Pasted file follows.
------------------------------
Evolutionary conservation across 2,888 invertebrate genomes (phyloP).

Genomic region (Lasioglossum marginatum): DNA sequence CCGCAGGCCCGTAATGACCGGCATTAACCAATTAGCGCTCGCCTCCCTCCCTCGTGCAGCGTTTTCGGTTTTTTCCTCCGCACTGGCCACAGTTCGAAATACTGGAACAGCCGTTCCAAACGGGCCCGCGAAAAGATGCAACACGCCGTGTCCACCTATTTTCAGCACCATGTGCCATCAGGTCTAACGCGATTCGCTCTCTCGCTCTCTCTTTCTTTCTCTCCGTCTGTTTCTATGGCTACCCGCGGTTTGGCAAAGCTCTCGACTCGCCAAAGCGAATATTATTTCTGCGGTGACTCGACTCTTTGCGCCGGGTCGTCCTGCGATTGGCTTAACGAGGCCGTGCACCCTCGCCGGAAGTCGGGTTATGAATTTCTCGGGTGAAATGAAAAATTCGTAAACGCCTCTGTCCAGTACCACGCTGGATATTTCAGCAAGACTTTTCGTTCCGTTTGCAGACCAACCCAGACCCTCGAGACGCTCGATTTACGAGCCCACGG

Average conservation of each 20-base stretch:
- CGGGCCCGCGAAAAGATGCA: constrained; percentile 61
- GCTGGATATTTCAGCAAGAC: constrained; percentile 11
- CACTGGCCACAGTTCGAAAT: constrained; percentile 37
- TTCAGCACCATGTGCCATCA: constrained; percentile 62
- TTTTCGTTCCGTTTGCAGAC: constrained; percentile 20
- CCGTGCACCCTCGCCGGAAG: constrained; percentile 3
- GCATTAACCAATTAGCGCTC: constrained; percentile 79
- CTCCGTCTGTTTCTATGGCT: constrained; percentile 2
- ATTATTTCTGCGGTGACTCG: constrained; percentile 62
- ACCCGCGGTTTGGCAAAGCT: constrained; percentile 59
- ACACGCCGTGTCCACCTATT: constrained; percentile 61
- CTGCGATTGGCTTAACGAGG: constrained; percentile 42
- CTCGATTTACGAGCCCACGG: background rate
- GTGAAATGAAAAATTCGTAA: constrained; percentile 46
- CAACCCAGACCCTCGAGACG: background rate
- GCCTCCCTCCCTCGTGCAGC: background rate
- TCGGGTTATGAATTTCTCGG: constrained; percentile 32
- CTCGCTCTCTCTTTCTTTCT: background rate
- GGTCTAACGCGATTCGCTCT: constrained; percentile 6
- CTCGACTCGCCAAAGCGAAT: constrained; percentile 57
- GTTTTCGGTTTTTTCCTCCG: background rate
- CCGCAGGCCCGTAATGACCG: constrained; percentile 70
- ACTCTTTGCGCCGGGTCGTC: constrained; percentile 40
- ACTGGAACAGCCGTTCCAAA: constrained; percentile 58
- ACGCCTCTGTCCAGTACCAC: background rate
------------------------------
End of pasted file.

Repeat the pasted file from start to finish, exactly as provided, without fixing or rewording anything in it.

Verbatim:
Evolutionary conservation across 2,888 invertebrate genomes (phyloP).

Genomic region (Lasioglossum marginatum): DNA sequence CCGCAGGCCCGTAATGACCGGCATTAACCAATTAGCGCTCGCCTCCCTCCCTCGTGCAGCGTTTTCGGTTTTTTCCTCCGCACTGGCCACAGTTCGAAATACTGGAACAGCCGTTCCAAACGGGCCCGCGAAAAGATGCAACACGCCGTGTCCACCTATTTTCAGCACCATGTGCCATCAGGTCTAACGCGATTCGCTCTCTCGCTCTCTCTTTCTTTCTCTCCGTCTGTTTCTATGGCTACCCGCGGTTTGGCAAAGCTCTCGACTCGCCAAAGCGAATATTATTTCTGCGGTGACTCGACTCTTTGCGCCGGGTCGTCCTGCGATTGGCTTAACGAGGCCGTGCACCCTCGCCGGAAGTCGGGTTATGAATTTCTCGGGTGAAATGAAAAATTCGTAAACGCCTCTGTCCAGTACCACGCTGGATATTTCAGCAAGACTTTTCGTTCCGTTTGCAGACCAACCCAGACCCTCGAGACGCTCGATTTACGAGCCCACGG

Average conservation of each 20-base stretch:
- CGGGCCCGCGAAAAGATGCA: constrained; percentile 61
- GCTGGATATTTCAGCAAGAC: constrained; percentile 11
- CACTGGCCACAGTTCGAAAT: constrained; percentile 37
- TTCAGCACCATGTGCCATCA: constrained; percentile 62
- TTTTCGTTCCGTTTGCAGAC: constrained; percentile 20
- CCGTGCACCCTCGCCGGAAG: constrained; percentile 3
- GCATTAACCAATTAGCGCTC: constrained; percentile 79
- CTCCGTCTGTTTCTATGGCT: constrained; percentile 2
- ATTATTTCTGCGGTGACTCG: constrained; percentile 62
- ACCCGCGGTTTGGCAAAGCT: constrained; percentile 59
- ACACGCCGTGTCCACCTATT: constrained; percentile 61
- CTGCGATTGGCTTAACGAGG: constrained; percentile 42
- CTCGATTTACGAGCCCACGG: background rate
- GTGAAATGAAAAATTCGTAA: constrained; percentile 46
- CAACCCAGACCCTCGAGACG: background rate
- GCCTCCCTCCCTCGTGCAGC: background rate
- TCGGGTTATGAATTTCTCGG: constrained; percentile 32
- CTCGCTCTCTCTTTCTTTCT: background rate
- GGTCTAACGCGATTCGCTCT: constrained; percentile 6
- CTCGACTCGCCAAAGCGAAT: constrained; percentile 57
- GTTTTCGGTTTTTTCCTCCG: background rate
- CCGCAGGCCCGTAATGACCG: constrained; percentile 70
- ACTCTTTGCGCCGGGTCGTC: constrained; percentile 40
- ACTGGAACAGCCGTTCCAAA: constrained; percentile 58
- ACGCCTCTGTCCAGTACCAC: background rate